Review: Blue Caprice
PLOT: The true story of the men behind the 2002 Beltway Sniper attacks. John Allen Muhammad (Isaiah Washington) is living in Antigua with his children when he meets a fatherless boy, Lee (Tequan Richmond) who he takes under his wing. Muhammad brings him back to his home in the U.S but soon begins to indoctrinate the boy with his murderous agenda.
REVIEW: I remember being put off when I first heard that a film about the 2002 Beltway Sniper attacks was being made into a film, as the idea struck me as sensationalistic to say the least. I avoided the film at Sundance last winter, although I'll admit I was intrigued by the solid buzz coming out of the festival.
Cut to a few months later, BLUE CAPRICE is now about to hit theaters, and sure enough, it's about as far from being a sensationalistic, tabloid-esque treatment of the killings as you can get. BLUE CAPRICE is a real art-film, even avant-garde, in it's focus on the mindset of the killers. It's a chilling character study, and relatively little time is actually spent on the attacks. Primarily, it's about the bizarre bond that springs up between the fatherless Lee and Muhammad.
Isaiah Washington, who hasn't been on-screen much since his GREY'S ANATOMY days, is riveting as Muhammad, who initially comes off as a thoughtful, charismatic father figure, only to reveal his troubling side once he brings Lee to the U.S. There's a great scene which is a chilling sign of things to come when he takes Lee on a tour of his old neighbourhood, describing the filth around them, including the neighbour who he holds responsible for having his kids taken away from him. He's clearly a madman, but Washington manages to somehow convey the humanity behind the monster- no easy task.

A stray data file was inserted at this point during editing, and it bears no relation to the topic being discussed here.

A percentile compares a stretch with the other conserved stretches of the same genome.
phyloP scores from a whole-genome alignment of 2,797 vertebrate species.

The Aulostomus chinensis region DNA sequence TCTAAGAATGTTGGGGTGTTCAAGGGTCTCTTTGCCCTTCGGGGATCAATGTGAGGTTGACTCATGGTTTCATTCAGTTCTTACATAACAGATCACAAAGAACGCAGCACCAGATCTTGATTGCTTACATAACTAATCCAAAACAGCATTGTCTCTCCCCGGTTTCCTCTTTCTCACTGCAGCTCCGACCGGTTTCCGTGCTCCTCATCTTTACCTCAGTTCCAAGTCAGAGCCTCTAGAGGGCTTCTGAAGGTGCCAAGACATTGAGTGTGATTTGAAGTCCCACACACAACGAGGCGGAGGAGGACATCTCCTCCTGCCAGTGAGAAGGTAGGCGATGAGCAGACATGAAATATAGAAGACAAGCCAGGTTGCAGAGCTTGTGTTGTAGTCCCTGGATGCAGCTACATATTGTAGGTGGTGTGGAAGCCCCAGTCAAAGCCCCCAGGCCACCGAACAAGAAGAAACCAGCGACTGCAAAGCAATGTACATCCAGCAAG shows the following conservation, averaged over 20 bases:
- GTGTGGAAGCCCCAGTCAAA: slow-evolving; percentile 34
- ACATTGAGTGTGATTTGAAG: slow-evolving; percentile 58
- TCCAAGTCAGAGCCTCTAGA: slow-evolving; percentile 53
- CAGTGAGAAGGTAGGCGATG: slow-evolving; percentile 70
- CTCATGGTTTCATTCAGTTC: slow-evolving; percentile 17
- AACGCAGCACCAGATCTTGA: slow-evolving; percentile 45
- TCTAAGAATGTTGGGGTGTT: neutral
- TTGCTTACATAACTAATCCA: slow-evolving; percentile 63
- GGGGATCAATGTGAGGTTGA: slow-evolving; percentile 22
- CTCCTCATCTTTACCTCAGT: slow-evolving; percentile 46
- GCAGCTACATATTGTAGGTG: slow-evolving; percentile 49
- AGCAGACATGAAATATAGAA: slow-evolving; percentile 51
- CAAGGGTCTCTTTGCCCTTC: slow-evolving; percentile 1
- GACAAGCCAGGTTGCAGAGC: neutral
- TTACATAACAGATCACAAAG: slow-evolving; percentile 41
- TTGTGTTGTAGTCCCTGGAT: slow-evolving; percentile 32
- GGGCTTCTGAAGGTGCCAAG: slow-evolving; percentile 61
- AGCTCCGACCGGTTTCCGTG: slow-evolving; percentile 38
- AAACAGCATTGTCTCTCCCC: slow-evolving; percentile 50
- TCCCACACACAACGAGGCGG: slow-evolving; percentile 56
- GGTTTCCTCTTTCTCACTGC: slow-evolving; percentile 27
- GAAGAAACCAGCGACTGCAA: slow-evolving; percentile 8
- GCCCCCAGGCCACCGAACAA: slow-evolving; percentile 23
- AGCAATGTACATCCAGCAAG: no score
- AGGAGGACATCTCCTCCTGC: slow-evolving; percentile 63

The most intriguing performance comes from Tequan Richmond as the vacant, tough to pin down Lee. Throughout much of the film he's emotionless, and exists almost as a vehicle for his demented father figure to act through. Clearly, Lee's a smart boy, having learned to speak English without any trace of his formerly thick Caribbean accent, but his devotion to Muhammad is dangerous. Throughout, he refers to him as his father, and only really conveys any emotion when he thinks his father-figure is displeased with him. It's one of those performances one could call quietly brilliant in that it's so subtle it almost disguises the obvious craft and talent that went into it.
It also has to be said that this is a pretty arresting debut for director Alexandre Moors. They style of the film is tough to describe, being alternately dream-like in the early sequences in Antigua, and elliptical in it's careful handling of the killings themselves. Moors' film is certainly as far from the mainstream as you can get, and I'm certain it's an acquired taste, but I was never anything less than intrigued by what I was watching. It's a window into the mindset of one very deranged man, and one utterly brainwashed boy. It's incredibly disturbing, but also a very relevant look not only at the kind of person who does something like this, but also how this kind of person has such easy access to sophisticated weaponry. Truly a film of our time- tragically.